Our research to develop a low energy system for canonical Huffman encoding was accepted to the IEEE International Conference on Application-specific Systems, Architectures, and Processors (ASAP). The paper was the result of work done last summer during Janarbek‘s internship at Microsoft Research. It is a collaborative work with Joo-Young Kim at MSR.
Matt Jacobsen and Pingfan Meng’s research on object tracking won the Best Poster Award for Computer Science and Engineering at the Jacobs School Research Expo on Thursday April 17. From the Jacobs School Press release: They developed a computer vision tracking system that is faster and more accurate than the current state of the art. They did so by devising an algorithm that divides the processing between software running on a CPU and custom hardware implemented using a field-programmable gate array. This system can track a single target at 1160 frames per second or 57 independent targets at 30 frames per second. That’s 68 times faster than an approach that uses software only. This considerable increase in computing power improves the accuracy of the tracking algorithm by tracking multiple targets on the object under consideration. For example, instead of tracking a hand using a single target, the system will track six objects – each of the fingers and the palm – making it significantly more accurate.
Our upcoming expeditions to Lake Tahoe and Guatemala where highlighted in the UT San Diego newspaper article discussing where San Diego scientists are doing field research over the summer. Ryan and Curt Schurgers will once again venture into the Guatemalan jungle to the Maya archaeological site El Zotz to support USC archaeologist Tom Garrison in the excavation of a temple. We will be using lidar to create a 3D time lapse of the excavation. Ryan and Perry will be imaging a sunken barge in Emerald Bay in Lake Tahoe in the middle of June.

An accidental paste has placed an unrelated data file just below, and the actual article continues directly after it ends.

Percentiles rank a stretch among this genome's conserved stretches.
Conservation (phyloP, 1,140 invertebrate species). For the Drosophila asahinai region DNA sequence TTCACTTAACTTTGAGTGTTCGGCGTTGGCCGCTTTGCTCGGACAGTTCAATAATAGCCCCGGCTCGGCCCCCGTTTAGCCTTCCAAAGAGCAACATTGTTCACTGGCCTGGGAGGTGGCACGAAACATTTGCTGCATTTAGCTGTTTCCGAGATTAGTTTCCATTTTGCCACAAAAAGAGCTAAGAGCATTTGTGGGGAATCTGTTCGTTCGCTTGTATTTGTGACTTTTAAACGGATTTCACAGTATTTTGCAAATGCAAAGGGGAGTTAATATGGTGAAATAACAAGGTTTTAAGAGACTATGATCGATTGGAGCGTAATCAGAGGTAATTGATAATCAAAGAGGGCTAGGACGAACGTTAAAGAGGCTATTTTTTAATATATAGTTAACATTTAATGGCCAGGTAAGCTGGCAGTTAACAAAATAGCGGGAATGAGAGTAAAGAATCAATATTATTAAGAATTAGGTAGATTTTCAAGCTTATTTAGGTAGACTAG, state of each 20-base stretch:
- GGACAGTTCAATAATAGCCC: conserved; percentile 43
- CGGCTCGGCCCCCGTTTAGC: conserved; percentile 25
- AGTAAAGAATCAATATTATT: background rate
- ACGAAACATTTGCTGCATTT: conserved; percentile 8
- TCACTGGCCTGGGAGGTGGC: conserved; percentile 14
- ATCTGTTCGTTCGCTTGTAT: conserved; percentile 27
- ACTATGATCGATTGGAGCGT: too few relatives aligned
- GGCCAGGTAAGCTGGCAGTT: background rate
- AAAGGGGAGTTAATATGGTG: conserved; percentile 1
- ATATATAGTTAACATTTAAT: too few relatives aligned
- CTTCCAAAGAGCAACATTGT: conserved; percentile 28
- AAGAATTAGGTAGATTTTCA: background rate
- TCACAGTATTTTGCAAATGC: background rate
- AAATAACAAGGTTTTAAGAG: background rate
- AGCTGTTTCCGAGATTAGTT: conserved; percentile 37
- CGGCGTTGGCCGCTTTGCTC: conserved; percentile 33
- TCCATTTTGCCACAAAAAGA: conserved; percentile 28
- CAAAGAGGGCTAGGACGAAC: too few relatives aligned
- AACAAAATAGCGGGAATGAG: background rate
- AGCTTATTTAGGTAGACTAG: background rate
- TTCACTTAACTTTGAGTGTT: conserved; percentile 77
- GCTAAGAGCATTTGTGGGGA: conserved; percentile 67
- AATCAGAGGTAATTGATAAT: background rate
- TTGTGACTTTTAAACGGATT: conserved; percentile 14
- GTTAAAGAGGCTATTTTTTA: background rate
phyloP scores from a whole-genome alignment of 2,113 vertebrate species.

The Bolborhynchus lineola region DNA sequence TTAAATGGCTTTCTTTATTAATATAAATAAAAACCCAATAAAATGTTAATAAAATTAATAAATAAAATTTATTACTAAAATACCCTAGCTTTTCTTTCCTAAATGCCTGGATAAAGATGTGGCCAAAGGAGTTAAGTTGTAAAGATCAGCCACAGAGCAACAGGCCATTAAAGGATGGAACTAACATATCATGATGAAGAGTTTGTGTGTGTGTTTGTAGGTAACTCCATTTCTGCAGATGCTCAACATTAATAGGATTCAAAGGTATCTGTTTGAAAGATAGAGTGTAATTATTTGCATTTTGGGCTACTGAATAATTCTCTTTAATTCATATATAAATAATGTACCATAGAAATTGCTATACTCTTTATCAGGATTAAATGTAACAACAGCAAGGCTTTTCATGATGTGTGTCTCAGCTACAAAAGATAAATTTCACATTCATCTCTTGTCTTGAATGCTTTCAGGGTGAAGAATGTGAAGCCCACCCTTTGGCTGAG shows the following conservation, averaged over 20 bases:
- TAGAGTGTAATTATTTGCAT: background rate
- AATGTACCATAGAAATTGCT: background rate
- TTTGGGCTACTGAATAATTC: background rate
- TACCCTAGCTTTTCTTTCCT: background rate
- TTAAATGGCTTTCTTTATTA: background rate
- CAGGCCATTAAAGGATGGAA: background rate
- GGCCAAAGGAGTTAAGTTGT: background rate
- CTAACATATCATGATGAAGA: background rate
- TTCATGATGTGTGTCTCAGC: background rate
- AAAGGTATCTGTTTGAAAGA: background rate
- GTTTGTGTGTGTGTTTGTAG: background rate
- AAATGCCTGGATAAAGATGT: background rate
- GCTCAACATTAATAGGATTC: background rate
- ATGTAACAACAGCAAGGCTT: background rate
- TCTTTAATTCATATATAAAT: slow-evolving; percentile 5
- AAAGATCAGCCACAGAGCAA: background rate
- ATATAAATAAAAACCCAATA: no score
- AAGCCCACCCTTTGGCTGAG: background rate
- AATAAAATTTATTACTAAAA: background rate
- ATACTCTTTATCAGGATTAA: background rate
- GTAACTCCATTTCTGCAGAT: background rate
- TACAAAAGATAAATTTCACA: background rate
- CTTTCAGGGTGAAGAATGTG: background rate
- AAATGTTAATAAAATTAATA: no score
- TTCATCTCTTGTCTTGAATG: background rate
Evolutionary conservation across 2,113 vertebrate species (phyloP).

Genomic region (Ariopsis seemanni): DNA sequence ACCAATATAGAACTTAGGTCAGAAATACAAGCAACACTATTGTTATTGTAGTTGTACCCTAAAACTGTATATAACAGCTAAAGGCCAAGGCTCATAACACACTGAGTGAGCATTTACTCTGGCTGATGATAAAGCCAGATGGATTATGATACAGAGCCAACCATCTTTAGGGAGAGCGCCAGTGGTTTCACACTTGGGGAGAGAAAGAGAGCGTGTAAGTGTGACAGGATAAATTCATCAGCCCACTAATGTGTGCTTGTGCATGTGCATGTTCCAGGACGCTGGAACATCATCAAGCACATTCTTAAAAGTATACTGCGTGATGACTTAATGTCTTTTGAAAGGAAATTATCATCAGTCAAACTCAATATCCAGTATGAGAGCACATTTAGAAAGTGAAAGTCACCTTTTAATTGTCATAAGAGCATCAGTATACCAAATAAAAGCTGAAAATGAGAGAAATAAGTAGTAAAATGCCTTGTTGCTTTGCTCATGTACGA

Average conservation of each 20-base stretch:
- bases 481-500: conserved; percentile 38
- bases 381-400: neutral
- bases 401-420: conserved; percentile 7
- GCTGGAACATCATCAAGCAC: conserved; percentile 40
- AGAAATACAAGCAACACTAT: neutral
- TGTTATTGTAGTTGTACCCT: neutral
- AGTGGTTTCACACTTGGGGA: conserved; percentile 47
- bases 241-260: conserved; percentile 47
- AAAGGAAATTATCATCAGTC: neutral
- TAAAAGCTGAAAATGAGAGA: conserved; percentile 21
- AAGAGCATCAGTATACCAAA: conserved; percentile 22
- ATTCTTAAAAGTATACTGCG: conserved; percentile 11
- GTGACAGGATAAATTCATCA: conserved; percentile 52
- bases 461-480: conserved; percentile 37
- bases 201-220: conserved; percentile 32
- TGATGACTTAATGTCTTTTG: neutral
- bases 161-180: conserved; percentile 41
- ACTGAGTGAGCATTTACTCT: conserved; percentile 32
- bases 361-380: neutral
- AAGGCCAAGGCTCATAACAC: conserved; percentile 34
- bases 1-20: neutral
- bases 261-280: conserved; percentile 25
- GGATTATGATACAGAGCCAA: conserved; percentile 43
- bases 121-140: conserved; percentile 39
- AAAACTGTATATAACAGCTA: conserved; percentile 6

Perry Naughton and Alric Althoff were award National Science Foundation Graduate Research Fellowships. Perry, a second year PhD student, is involved in engineering innovation that spans robotics, signal processing, and computer vision. He is currently a CISA3 NSF IGERT-TEECH fellow. Alric, a first year PhD student, studies algorithms and hardware for compressive sensing and tensor analysis. His research aims to both decrease cost and increase performance of sensors relevant to industry and science. Alric is currently funded by the San Diego Fellowship. They join the growing list of Kastner Group members receiving NSF Graduate Research Fellows; this includes current group members Jason Oberg and Dustin Richmond, and previous group members Bridget Benson and Jennifer Trezzo. See the CSE press release for more info
Ryan gave a keynote at the Encuentro Regional Academico (ERA) conference in Tijuana, Mexico on April 10. The presentation focused on the projects in our Engineers for Exploration program. While he was there, he saw a couple of familiar face – Kenia Picos and Ulises Orozco – who spent time as visiting students in the Kastner Group.
Ryan is the moderator for the iTrends Symposium on Cyber Security held Thursday April 8 at the Qualcomm Institute. The symposium aims to education UCSD students on the opportunities in Cyber Security. The panelist include Dr. Stephen D. Russell, SPAWAR Director of Science & Technology/CTO, Jeff Nichols, Director of Information Technology, Sempra Energy, Paul Martini, Co-founder/CEO, iboss Network Security, and Chad Nelly, Vice President of Operations, ESET North America.